It seems cruel to consign Jake Bugg to the indie scrap heap so early into his career. The fact that his debut received such commercial and critical acclaim is almost a testament to the garbled, hilarious mess that was Shangri-La, with it’s benign, bland guitar passages and horribly strained vocal lines. Bug admits himself that “On My One” is a make or break album, and as far as I can see he isn’t likely to bounce back from this.
Title track and opening song “On My One” opens with a sombre guitar tone, drenched in melancholy twanging atmosphere. Lyrically it’s rather twee, and also blatantly about 5 years out of date. Jake Bugg is many things but “A poor boy from Nottingham” is something he hasn’t been for quite some time. Either way, the genuine emotion and tonal consistency make this one of the more bearable, if slightly forgettable, songs on the album. The following track is what I imagine would have happened if “XTRMNTR” era Primal Scream had collaborated with Vanilla Ice. “Gimme The Love” sees Bugg awkwardly rapping banal lyrics over a blatantly generic indie rock riff, as well as spring boarding away from the fairly appropriate tone of “On My One” into territories he’s clearly not familiar with.
The bluesy fuzzed out guitar riff of “Love, Hope and Misery” feels like Bugg is taking cues from the ridiculously dramatic Last Shadow Puppets album. Over arranged and totally out of character for both Bugg and the album. The chorus is fairly catchy if nothing else. The only song that manages to recapture the melancholia of the title track is “Never Wanna Dance”, however Bugg is once again straining his voice to limits it was clearly never designed to push. The line, “And if suddenly you leave, I will understand, ‘cause you don’t need a guy like me, who never wants to dance” is genuine and extremely evocative however, an insight into the kind of poetry Bugg is capable of when he’s not rapping about how mental his nights out in Nottingham used to be.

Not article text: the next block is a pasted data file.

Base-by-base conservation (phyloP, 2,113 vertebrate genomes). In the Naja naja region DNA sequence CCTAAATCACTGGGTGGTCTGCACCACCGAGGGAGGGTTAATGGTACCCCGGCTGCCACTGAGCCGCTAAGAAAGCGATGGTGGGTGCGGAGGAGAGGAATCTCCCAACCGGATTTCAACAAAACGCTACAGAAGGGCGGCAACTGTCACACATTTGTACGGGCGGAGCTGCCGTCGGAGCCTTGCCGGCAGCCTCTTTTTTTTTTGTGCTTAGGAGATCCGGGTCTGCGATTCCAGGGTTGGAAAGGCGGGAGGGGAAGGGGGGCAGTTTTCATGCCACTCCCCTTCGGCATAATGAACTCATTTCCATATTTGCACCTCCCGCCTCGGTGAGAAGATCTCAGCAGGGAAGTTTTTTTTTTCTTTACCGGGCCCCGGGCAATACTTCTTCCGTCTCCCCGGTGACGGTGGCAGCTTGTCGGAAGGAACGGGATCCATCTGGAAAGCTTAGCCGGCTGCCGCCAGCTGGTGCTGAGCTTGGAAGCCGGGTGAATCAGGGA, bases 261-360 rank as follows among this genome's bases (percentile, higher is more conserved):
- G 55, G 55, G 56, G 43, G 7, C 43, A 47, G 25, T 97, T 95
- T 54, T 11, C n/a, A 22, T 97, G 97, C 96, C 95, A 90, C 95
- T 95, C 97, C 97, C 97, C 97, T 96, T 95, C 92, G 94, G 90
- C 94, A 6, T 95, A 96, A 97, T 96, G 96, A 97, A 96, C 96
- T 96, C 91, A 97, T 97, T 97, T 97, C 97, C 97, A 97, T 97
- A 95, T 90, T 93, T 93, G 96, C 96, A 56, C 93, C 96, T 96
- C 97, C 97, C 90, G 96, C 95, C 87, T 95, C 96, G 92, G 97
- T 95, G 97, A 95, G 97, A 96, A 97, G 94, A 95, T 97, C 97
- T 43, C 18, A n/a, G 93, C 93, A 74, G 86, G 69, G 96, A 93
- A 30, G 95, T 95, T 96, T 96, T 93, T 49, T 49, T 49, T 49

“Ain’t No Rhyme” is a shambles. Skip it if you want to leave this album with your respect for Bugg intact. “All That” is quite probably the highlight of the album. The simplistic heart-wrenching vocals, that are actually in Buggs range for once, coupled with the descriptive lyrics are the aspects of Buggs work that could revive his career and regain him the critical acclaim he once had.
Overall this album doesn’t know whether it wants to be a sorrowful indie-folk album about crushed dreams or an acid rock infused hip hop album. This, as I’m sure you can imagine, leaves it feeling unfocused, confused and schizophrenic. However, Bugg proves in a number of places that he’s more than capable of being a truly expressive lyricist, and that gives me hope for his future. I would recommend you stream this album and skip his Beastie Boys impressions.